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What are the most common JUnit annotations in Selenium?

I wanted to know some of the most common JUnit annotations in Selenium, can anyone please suggest me some.

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Posted 4 months ago

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JUnit is a unit testing framework for the Java programming language. JUnit has been important in the development of test-driven development. To execute Selenium WebDriver testing using JUnit we have to add JUnit annotations in your test.

Common JUnit Annotations In Selenium

@BeforeClass

@Before

@Test

@After

@AfterClass

@Ignore

JUnit annotations In Selenium For Specific Purposes

@ParameterizedTest

@RunWith

@RepeatedTest

@Parameters

Digging Deeper with Examples of JUnit Annotations In Selenium WebDriver

Now, we look at each annotation one by one and at the end, I’ll present you the entire compiled code representing all the annotations along with the console output, at the end of this section.

@BeforeClass

This annotation is used to initialize any object that we use in our running test case. Whenever, we initialize any object in BeforeClass method, it would be invoked only once. The primary purpose of @BeforeClass JUnit annotation is to execute some statements before all the test cases mentioned in the script.

@BeforeClass

public static void SetUpClass()

{

//Initialization code goes here

System.out.println("This is @BeforeClass annotation");

}

@Before

This annotation is used whenever we want to initialize any object for the time the method is being used. Suppose, we are having 5 test cases, the Before method will be called before each test method for 5 times. So, it would be invoked every time the test case is executed. This annotation is usually used for setting up the test environment.

@Before

public void SetUp()

{

// Setting up the test environment

System.out.println("This is @Before annotation");

}

@Test

This annotation tells JUnit that the public void method() to which it is attached can be run as a test case. This annotation includes the test method for an application that you want to test. A single automation test script may comprise numerous test methods in it.

@Test

public void Addition()

{

c= a+b;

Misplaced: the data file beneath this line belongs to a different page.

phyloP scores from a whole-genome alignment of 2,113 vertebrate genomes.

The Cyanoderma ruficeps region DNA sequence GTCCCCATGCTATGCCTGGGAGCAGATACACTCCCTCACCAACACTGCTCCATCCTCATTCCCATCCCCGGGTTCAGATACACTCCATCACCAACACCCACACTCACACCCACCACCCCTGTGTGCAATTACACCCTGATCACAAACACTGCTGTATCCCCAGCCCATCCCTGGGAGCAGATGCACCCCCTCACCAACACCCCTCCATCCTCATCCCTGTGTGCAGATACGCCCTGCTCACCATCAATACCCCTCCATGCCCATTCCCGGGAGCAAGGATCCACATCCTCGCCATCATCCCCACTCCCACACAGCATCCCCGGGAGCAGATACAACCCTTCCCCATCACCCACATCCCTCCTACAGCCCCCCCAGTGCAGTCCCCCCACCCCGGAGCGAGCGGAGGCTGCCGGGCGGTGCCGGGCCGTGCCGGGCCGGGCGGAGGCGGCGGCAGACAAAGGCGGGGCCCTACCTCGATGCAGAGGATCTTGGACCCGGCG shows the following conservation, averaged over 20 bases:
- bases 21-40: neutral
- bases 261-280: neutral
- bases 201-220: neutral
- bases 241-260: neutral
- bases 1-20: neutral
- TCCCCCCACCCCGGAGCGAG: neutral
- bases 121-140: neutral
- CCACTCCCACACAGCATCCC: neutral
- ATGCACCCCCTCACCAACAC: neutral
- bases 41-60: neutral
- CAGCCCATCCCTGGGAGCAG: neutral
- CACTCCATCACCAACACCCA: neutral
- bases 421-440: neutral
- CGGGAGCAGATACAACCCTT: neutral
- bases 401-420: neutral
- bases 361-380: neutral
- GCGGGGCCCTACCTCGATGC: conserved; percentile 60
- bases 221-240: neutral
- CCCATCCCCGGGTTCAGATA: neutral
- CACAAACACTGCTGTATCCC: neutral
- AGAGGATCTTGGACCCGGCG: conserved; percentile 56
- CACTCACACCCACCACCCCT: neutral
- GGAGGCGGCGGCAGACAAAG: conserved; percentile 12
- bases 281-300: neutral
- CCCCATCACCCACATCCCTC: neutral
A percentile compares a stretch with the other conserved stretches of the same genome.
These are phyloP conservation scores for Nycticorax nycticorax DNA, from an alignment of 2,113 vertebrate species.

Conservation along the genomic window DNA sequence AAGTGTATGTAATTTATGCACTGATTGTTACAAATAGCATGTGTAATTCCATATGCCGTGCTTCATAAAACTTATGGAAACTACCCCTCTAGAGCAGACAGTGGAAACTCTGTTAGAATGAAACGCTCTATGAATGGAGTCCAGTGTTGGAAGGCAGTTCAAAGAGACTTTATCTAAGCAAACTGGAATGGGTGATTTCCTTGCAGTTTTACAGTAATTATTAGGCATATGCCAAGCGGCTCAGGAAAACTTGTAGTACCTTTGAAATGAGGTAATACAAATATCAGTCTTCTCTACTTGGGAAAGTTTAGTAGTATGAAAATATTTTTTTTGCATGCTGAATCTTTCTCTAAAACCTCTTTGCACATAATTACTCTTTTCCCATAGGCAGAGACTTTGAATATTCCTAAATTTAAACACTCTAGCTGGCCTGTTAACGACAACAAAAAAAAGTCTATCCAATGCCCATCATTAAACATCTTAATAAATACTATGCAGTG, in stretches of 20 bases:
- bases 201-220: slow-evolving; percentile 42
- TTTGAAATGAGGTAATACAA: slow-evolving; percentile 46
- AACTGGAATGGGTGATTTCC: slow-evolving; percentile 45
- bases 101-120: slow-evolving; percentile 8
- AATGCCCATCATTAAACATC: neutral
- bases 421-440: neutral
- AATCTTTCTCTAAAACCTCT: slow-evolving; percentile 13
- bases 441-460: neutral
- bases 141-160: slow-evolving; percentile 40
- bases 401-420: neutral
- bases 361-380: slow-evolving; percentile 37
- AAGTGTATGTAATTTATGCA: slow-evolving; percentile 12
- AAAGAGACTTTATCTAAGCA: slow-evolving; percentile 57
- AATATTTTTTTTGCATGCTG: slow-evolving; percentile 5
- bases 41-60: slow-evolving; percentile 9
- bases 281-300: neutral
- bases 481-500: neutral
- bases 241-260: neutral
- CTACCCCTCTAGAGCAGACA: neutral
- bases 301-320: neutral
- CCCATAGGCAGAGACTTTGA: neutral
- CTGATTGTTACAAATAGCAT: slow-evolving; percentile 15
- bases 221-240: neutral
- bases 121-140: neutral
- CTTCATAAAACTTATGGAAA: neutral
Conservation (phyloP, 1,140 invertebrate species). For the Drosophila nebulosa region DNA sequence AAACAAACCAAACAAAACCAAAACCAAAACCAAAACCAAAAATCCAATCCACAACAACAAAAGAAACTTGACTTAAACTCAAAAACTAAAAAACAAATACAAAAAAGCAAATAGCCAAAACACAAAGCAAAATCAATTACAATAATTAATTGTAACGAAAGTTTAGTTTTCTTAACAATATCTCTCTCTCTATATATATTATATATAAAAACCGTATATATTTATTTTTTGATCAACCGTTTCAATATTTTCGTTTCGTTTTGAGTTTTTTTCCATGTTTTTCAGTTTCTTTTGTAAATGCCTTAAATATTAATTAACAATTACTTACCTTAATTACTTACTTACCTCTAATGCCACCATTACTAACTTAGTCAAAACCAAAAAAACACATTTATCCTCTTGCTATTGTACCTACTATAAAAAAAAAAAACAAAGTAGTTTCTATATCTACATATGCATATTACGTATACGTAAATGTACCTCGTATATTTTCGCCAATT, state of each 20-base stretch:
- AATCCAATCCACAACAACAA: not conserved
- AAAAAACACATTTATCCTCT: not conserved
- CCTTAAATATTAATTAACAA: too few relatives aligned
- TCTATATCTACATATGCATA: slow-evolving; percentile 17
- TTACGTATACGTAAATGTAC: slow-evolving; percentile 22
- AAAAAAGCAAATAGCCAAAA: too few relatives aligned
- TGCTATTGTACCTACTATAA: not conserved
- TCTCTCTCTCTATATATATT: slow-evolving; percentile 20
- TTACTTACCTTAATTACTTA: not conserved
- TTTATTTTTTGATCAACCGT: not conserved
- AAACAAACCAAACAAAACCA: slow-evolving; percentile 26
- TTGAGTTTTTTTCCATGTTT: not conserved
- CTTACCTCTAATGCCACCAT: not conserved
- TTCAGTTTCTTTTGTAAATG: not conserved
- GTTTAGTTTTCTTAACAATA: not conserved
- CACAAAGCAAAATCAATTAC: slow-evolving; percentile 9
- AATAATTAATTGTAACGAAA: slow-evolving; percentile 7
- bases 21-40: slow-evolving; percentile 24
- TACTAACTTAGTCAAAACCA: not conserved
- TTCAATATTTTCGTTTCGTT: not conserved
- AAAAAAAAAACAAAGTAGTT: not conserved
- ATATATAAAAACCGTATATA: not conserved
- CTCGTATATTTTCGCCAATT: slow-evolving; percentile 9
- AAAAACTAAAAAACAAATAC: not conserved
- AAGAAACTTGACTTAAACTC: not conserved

assertEquals(15,c);

System.out.println("This is first @Test annotation method= " +c);

}

@Test

public void Multiplication()

{

c=a*b;

assertEquals(50,c);

System.out.println("This is second @Test annotation method= " +c);

}

@After

Whatever we have initialized in @Before annotation method, that initialization should be released in @After annotation method. So, this annotation is executed every time after each test method. The primary purpose of @After annotation is to teardown. Teardown is a process of deleting temporary data. Teardown can also be used to define the default values or to wipe the slate clean of the test environment.

@After

public void TearDown()

{

// Cleaning up the test environment

c= null;

System.out.println("This is @After annotation");

}

@AfterClass

Whatever we have initialized in @BeforeClass annotation method, that initialization should be released in @AfterClass annotation method. So, this annotation is executed once but it will be executed after all tests has finished executing.

@AfterClass

public static void TearDownClass()

{

//Release your resources here

System.out.println("This is @AfterClass annotation");

}

@Ignore

This annotation tells JUnit that this method shall not be executed. In scenarios, where our code module is not ready in a particular test case, we can temporarily put that code module in @Ignore annotation method to avoid test case failure. Native JUnit 4 offers powerful reporting to help you realize the count of tests that were ignored along with count of tests that run and count of tests that failed.

@Ignore

public void IgnoreMessage()

{

String info = "JUnit Annotation Blog" ;

assertEquals(info,"JUnit Annotation Blog");

System.out.println("This is @Ignore annotation");

}

Performing Cross Browser Testing with JUnit annotations On Selenium Grid

Cross Browser Testing, as the name suggests, is a practice to test your website or web-application on different browsers, browser versions and on different operating systems as well, making sure that the particular application works as expected in desired configurations without any compromise in quality. Primarily, with browser compatibility testing, we test the appearance and functionality of a website. The purpose of cross browser testing is to provide consistent behavior of any application on different browsers, devices and platforms. Selenium helps us to perform automated cross browser testing for pacing our go-to-market delivery.

Selenium comes under 4 variants –

Selenium IDE

Selenium RC

Selenium WebDriver

Selenium Grid

Selenium Grid would be the best option for automated cross browser testing, as it empowers users to perform parallel testing in Selenium for which we would be using Java with JUnit framework. For this, we would be running our automated test script on LambdaTest, a cross browser testing tool to realize the use of common JUnit annotations in Selenium by performing cross browser testing.

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Posted 3 months ago